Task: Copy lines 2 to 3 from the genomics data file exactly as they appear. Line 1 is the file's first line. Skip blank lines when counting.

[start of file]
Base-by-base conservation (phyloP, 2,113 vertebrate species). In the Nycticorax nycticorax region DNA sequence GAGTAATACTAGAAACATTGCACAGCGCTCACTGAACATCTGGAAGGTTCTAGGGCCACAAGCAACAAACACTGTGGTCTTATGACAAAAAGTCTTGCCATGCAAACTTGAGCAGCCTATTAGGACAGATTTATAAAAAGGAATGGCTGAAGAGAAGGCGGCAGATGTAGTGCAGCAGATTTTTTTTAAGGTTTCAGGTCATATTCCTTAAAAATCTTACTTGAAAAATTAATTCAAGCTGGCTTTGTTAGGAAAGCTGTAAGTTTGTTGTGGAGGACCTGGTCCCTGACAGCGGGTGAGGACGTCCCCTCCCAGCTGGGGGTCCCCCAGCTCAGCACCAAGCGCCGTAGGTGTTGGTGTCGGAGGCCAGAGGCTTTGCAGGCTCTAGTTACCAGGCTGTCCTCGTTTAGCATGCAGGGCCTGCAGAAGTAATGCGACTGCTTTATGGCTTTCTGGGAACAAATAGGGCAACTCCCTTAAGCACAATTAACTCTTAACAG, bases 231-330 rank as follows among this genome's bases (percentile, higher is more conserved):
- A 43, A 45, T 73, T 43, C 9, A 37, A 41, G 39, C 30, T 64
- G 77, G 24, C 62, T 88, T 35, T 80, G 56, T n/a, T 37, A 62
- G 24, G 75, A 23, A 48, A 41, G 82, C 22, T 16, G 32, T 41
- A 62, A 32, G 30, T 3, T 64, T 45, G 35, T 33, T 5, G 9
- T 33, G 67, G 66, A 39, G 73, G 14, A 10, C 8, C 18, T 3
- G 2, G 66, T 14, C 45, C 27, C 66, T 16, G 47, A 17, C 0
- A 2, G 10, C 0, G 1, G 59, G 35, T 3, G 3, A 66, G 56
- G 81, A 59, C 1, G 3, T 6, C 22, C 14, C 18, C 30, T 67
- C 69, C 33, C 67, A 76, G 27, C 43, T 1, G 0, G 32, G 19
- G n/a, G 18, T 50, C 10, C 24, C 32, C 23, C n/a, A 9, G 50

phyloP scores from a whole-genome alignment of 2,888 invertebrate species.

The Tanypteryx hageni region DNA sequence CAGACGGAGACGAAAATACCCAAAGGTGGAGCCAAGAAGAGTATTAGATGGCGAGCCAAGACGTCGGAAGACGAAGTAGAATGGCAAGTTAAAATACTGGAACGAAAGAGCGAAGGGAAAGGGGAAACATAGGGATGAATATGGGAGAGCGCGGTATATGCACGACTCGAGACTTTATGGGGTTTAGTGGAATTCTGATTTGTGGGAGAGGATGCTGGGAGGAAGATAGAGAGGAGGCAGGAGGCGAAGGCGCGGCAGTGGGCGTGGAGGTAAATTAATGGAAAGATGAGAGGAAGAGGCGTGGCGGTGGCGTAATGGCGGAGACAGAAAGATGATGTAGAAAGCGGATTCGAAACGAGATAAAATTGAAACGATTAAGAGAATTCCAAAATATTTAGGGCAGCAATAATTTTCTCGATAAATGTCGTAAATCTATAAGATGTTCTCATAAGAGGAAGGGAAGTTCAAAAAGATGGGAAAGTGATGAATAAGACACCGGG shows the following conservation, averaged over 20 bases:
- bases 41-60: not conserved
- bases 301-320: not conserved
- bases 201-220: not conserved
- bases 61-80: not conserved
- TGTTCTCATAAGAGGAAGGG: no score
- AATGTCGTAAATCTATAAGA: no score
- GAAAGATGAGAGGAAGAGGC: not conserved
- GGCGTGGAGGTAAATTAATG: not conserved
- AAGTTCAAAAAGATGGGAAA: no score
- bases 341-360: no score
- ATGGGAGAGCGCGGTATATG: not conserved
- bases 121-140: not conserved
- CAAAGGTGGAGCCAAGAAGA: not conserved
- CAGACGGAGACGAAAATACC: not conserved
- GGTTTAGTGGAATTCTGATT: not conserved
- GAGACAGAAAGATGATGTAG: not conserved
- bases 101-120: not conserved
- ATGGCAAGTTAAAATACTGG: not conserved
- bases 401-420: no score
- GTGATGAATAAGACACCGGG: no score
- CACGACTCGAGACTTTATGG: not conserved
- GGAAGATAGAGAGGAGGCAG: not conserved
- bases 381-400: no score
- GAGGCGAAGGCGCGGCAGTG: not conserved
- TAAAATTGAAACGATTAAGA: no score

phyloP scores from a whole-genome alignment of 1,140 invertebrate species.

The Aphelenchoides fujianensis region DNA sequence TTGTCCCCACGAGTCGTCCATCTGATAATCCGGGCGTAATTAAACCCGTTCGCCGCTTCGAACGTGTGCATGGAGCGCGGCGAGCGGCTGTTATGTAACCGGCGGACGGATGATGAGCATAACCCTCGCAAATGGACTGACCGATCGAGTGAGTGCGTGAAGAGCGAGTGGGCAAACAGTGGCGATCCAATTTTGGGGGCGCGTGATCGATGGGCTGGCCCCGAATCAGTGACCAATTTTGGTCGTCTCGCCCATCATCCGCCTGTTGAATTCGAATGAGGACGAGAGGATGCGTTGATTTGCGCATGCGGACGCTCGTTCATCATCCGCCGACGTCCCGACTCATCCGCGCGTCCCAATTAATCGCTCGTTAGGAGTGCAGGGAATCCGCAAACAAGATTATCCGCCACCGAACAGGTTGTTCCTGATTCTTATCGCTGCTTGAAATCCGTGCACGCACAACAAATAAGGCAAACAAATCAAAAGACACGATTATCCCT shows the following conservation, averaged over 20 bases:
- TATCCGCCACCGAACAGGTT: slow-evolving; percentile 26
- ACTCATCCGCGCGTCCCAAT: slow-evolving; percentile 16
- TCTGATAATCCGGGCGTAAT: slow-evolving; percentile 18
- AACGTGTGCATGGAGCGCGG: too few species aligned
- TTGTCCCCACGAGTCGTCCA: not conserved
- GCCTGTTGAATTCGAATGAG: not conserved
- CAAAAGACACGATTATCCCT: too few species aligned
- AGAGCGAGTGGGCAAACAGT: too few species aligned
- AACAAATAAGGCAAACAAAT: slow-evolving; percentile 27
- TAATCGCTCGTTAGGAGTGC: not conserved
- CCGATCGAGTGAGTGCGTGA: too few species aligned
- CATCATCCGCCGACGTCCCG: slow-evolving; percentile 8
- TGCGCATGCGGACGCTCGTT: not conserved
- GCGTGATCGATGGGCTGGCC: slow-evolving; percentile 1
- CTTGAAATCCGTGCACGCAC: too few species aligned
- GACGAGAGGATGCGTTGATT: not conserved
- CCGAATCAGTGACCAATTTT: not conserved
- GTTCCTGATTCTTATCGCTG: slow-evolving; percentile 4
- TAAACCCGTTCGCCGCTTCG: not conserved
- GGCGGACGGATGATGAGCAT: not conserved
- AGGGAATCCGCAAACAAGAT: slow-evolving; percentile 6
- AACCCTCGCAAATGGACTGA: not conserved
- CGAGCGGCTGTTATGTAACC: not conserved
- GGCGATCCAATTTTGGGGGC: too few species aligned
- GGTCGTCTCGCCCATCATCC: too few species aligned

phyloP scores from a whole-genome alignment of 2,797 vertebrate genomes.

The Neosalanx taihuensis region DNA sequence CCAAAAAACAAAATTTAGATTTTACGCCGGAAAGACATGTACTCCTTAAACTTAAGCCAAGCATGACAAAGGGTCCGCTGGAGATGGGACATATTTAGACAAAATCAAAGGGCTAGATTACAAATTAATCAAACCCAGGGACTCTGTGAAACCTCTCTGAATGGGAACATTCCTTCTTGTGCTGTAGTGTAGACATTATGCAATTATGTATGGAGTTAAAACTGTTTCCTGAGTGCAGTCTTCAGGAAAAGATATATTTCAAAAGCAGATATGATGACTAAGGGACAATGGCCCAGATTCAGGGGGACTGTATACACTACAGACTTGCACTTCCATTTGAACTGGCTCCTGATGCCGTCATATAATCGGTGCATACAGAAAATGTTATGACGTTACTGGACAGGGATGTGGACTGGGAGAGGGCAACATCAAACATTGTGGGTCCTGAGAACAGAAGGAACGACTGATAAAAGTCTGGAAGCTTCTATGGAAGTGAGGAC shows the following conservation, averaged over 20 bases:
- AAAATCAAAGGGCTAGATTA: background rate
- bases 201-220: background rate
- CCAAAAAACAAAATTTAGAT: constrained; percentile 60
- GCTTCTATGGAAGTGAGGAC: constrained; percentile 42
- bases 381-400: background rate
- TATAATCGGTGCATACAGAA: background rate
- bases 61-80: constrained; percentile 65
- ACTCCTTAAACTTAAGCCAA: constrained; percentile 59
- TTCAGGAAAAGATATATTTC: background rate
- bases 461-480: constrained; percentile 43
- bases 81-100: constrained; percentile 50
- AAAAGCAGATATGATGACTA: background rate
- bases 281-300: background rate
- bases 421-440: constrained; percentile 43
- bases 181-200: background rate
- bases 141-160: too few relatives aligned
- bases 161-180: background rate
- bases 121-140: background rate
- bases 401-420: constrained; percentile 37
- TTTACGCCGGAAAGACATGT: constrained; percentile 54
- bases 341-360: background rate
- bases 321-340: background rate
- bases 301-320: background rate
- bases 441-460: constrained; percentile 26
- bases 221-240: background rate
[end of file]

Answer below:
- A 43, A 45, T 73, T 43, C 9, A 37, A 41, G 39, C 30, T 64
- G 77, G 24, C 62, T 88, T 35, T 80, G 56, T n/a, T 37, A 62